In the Middle of Nowhere – Are People from Everywhere

I’m talkin’ about Clarksdale, Mississippi. The Mississippi Delta. The Most Southern Place on Earth.

black and white of old gas signage

It Felt Like A Throwback

In this little town, about 18,000 residents, I met people from Michigan, Maine, Ireland and Germany. The guest book was signed by folks from Spain, Italy, France and the UK. What brings them here? [geo_mashup_map]

It’s All About the Music

We were completely unaware of Clarksdale’s draw. For us, it was a good midway stop. But, when we stumbled upon the Shack Up Inn,

Yes, it says “Lobby”

we just had to stop. One owner explained, it was “in this exact spot that Delta Blues took hold.” We came to understand this place is practically holy. A destination to make a music pilgrimage. People from all over the world come here to touch the roots of blues, jazz and rock and roll.

Accommodations at the Shack Up Inn are on the former Hopson Plantation. You could choose from old sharecropper shotgun shacks, a houseboat, grain bins or a cotton gin.

Sharecropper House at Shack Up Inn

Sharecropper Shotgun For Let

Sharecropper Shack at Shack Up Inn

Sharecropper Shack For Let

Grain Bin at Shack Up Inn

Grain Bins for Let (in black and white)

The cotton Gin at Shack Up Inn

Cotton Gin

Cotton Pickin’ Blues

This Mississippi Delta region has a horrific history. Let me provide a rough outline:

  • The “removal” of Indians in 1837 (Trail of Tears,)
  • Slavery in the name of the almighty King Cotton 1845-65.
  • After the Civil War treacherous sharecropping terms allowed former slaves to tend plantation land.
  • By 1920 those that could get out, did.
  • In the 1940’s there was a surge known as the great migration. Essentially African Americans were outsourced by machinery, and most would move to northern cities like DC & Chicago.
single row cotton

The original single row cotton picker  on Hopson Plantation – driven by Joseph William “Pinetop” Perkins, who became a significant and influential blues artist

By 1944 soil could be prep’d, seeded, picked and bailed entirely by machines.

On top of all that, throw in the Jim Crow crap and the climate of racial hatred. It’s no wonder if any music could come out of this, it would just have to be the blues.

BBQ, Juke Joints and Musicians

We were a bit out of our element – it seemed everyone could just pick up a guitar, harmonica or belt out a lamented rap. We, on the other hand, could only tap our toes, or clap for more.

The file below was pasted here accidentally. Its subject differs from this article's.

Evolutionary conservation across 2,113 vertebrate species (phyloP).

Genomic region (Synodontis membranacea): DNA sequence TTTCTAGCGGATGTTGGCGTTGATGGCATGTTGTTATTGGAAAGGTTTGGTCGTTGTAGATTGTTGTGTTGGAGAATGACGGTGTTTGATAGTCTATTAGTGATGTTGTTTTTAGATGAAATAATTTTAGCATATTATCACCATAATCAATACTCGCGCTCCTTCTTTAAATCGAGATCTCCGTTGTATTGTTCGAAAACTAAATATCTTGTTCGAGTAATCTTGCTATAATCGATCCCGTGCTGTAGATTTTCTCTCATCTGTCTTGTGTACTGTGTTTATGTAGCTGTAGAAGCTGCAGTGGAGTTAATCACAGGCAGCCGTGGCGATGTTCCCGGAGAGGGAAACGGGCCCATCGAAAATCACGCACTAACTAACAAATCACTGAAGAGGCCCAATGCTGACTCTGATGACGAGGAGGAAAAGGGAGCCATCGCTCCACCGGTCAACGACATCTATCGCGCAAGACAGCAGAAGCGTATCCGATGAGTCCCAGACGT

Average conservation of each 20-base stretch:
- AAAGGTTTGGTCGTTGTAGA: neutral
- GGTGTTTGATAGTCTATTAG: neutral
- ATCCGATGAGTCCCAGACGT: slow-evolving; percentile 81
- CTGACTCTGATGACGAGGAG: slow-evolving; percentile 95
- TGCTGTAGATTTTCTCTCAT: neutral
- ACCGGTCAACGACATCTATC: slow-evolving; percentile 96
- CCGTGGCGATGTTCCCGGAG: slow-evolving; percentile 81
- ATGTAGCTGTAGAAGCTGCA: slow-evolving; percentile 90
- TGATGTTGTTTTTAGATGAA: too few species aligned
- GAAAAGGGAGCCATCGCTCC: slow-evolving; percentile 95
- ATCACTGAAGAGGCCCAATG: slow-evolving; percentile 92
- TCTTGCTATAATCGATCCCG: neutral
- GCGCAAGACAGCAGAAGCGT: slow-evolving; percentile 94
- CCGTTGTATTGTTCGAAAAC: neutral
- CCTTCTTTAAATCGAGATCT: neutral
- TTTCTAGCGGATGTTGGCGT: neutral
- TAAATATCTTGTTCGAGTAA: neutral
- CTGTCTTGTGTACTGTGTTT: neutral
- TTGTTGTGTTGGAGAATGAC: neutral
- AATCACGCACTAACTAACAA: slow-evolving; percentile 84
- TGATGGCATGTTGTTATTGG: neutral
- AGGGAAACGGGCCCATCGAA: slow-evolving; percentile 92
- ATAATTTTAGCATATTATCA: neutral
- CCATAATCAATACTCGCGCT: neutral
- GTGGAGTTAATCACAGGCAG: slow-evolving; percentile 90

Man playing a suitcase guitar

How about a Suitcase Guitar?

Even though, we didn’t feel awkward. The Bar-B-Que was on the sweet side. . . and the names they have for the musicians were on the spicy side: Josh “Razorblade” Stewart, Dixie Street, RL Superbad. . .

After two and a half days in Clarksdale we moved on. I bet you can’t tell by the looks of it, but it was a bit of a splurge staying here. Prices kept bumping up as the weekend drew near.

sun rising on old outbuilding

Good Bye Shack Up Inn

Throw Off the Bowlines

Onward we head along Route 61 which follows the Mississippi River. We wanted to see the quaint town of Hannibal, Missouri. Samuel Clemens’, aka Mark Twain, boyhood home is here. All things Tom Sawyer come to life.

Woody painting the Tom Sawyer

Oh yeah, Woody would’ve paid Tom to paint a special fence….

diorama of Sawyer classroom

One of several dioramas depicting the stories of Tom Sawyer

In the Mark Twain Museum we were reminded of Tom Sawyer antidotes. There’s something timeless about his stories. The diorama above captures Tom being “forced” to sit with the girls. Sly dog that he is, knew this would happen. Wanted it to happen. The only seat left was right next to the darling Becky Thatcher.

We toured the caves depicted in Tom Sawyer stories. As a young kid, Mark Twain would “never tire of exploring the caves.” And I could understand. They were huge! Much bigger than the ones I explored as a kid in Hollister, CA. It was, of course, a guided tour. But, I couldn’t help imagine the adventures I would’ve had in such a great web of darkness.

a "hall" in Mark Twain Caves

Other-worldly, a cave hallway

photo of quartz in Mark Twain Cave

Buried Treasure – or at least some quartz to discover on the cave walls

Now We Head WEST

Not sure our exact route to Colorado. Thor has been a bit unpredictable the last couple days. It has been chillier than we’ve become accustomed, and are hoping that may be part of the issue. We’ll see. . .

Here’s to Adventure!


About Hali

Just a travel junkie trying to find my voice in the blogosphere. I enjoy sharing my photography and fast facts I learn in the places I travel through.

4 thoughts on “In the Middle of Nowhere – Are People from Everywhere

  1. Michelle Velderrain

    I finally had a chance to sit down and read this and really enjoyed being taken away by your pictures and narrative! Beautiful stuff so looking forward to the next post! XXOO

  2. Audrey P Adams

    Poor Thor! He has a long way to go yet. Sing him some of those blues you learned, and keep pushing west! We are waiting for you. Just finished reading Hillbilly Elegy (J.D. Vance) which is an eye-opener about people who live in that country. Pick up a copy if you can. Love you.


We enjoy hearing from you! Leave a comment here:

This site uses Akismet to reduce spam. Learn how your comment data is processed.